Not that perfection cannot be found in black and white of course, like Casablanca or Now Voyager in comparison to their colour rich successors, tonal perfectionists like Beethoven or Mozart, often outdo their chromatic successors, even with simpler tools.
And so musical clarity melted into a hazy intoxicating smoke and Prelude a l’apres-midi d’un faune was only right at the start of this progression, there are still elements of tonal composition within its dreamy bars, but the canvas is notably smudged at the edges. Ultimately the tonal fences and walls, which restrained the experimentation of these early chromatic composers, would crumble, leaving music unchecked and able to run free in a jungle of unnatural sound and chromatic hallucinatory clouds and howls. This of course begs the question if and how music should be contained and is unconfined music too ambiguous to understand?
But, that question is not for now, this dramatic collapse of the tonal musical empire demanded a retro response and it came, wonderfully, in the form of Maurice Ravel’s La Valse. Of course the piece is about much more than musical revolution, it is about word-wide revolution, a riposte to a changing world. The form used is the waltz, which was, by 1920, the year of La Valse’s creation, unfashionable and outdated. Ravel grabs it by the scruff of the neck and breathes new life into it, before demolishing the old form waltz with the brashness of the new musical style, briefly forging new and old together. He uses the retro to highlight what he sees as the flaws in the changing early 20th century landscape, both musically and politically.
La Valse grumbles and bounces and sways to begin with, bringing to mind a dusty troupe of aged fossilised aristocrats, in cobwebbed gowns and foisty dresses, who have been summoned from the tomb to waltz again in a gilt, but neglected ballroom. They are grouchy at first, afflicted, torn and broken, but then they get into it. Society beauties regain their finesse, marquises and counts, their gentrified polish. Marie Walewska arrives in a flourish of trumpets, walks over to the Duchess of Parma and slaps her across the face. She drops her champagne, the glass shatters on the floor and the attendees stop and turn and stare, the Duchess blushes and Marie whispers “nique ta mere” an inch away from her face, and a dowager countess faints. Then the orchestra kicks in, all powdered wigs and livery, the tonal boundaries have suddenly been rebuilt, complete with razor wire and watch towers, as the aristocracy rises and falls to the traditional waltz. But then the floor starts to shake, the walls crumble, debris fall to the floor and a chandelier whistles from ceiling to ground, in pieces.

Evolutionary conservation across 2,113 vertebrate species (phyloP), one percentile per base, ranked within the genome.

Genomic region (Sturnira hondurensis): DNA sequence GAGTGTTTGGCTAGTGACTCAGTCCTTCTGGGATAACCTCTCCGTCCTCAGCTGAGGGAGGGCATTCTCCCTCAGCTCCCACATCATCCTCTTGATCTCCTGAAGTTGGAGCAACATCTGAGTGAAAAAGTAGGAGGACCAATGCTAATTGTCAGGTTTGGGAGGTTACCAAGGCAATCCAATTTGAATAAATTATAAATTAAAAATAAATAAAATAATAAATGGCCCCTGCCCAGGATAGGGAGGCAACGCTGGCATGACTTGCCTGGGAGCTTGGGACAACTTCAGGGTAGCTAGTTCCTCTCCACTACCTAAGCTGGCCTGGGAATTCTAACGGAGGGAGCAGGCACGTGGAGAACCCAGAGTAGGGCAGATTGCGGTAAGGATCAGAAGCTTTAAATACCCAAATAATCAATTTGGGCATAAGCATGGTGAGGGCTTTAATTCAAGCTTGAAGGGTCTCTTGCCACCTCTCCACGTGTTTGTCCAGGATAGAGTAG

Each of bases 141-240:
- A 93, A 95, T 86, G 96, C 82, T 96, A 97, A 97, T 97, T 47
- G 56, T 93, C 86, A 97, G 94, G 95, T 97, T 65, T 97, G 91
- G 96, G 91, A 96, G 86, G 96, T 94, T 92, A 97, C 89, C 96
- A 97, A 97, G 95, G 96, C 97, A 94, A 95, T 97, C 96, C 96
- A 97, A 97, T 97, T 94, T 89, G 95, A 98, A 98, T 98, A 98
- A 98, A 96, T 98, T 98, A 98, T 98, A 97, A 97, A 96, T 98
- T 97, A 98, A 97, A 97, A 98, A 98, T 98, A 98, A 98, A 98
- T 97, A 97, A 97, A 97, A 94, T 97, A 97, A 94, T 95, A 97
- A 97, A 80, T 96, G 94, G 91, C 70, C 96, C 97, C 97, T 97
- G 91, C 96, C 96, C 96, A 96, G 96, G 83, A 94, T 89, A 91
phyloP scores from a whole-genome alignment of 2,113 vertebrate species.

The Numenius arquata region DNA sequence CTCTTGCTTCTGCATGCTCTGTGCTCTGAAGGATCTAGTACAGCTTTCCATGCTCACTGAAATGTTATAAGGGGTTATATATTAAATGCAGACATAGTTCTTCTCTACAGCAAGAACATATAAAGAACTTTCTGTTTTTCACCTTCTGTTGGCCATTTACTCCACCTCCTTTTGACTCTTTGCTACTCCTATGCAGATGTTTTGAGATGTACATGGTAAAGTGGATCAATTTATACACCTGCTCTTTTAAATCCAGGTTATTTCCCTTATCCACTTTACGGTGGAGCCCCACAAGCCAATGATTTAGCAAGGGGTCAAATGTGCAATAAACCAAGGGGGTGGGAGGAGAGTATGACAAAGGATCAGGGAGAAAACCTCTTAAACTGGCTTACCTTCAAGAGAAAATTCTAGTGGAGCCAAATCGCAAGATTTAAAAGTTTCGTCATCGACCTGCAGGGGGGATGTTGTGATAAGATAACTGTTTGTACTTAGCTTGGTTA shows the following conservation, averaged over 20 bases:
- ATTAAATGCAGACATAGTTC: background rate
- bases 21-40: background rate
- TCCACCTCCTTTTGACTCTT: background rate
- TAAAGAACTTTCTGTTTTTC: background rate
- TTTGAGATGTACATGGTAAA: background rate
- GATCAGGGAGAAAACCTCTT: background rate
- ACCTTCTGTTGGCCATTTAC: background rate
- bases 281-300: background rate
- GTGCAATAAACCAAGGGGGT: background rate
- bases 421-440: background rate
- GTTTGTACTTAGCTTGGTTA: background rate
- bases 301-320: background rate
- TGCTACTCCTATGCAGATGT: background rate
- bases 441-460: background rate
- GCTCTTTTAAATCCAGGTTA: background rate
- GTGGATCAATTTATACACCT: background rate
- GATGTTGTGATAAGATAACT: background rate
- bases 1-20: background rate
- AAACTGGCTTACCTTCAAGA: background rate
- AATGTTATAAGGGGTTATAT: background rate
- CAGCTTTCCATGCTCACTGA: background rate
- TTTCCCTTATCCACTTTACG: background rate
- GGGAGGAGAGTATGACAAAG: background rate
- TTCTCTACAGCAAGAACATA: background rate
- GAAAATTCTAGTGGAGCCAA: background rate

The doors burst open and in pile hundreds of soldiers, Cossacks, bombardiers and Prussian cavalrymen. As artillery pounds, the waltz struggles to be heard, but it fights on, the old order still dances, dresses and shirts blooded. As shrapnel flies into the engines, and the chromatic engulfs the tonal, the waltz whirls around erratically like the rotors of a downed helicopter, fighting against slashing strings and blaring brass, bringing to mind blitzkrieg through Guernica. Then bombs fall and the floor cracks and a great dark abyss can be seen, the waltz has one final bristle, one last gust, one last gasp for survival over the din of war and pillage, and then the whole affair tumbles into immortality.
If retro can be a kitsch nod to the past or a fiery riposte to the state of the present, then Ravel’s La Valse is certainly the latter. The retro use of the waltz highlights not only the collapse of the musical conventions of earlier centuries, but also the disintegration of European high society after the First World War, and indeed in its thundering apocalyptic climax, predicts the complete fiery destruction of old Europe in the Second World War. La Valse is certainly not retro for the sake of the evolution of music; it is retro to highlight the dangers of unchecked and un-tempered revolution. Change is fine, but change without boundaries and without a firm respect for the past will lead to mayhem, both culturally and politically. ‘A salute to a vanished world’ can be so much more than a thrift shop and a vinyl record.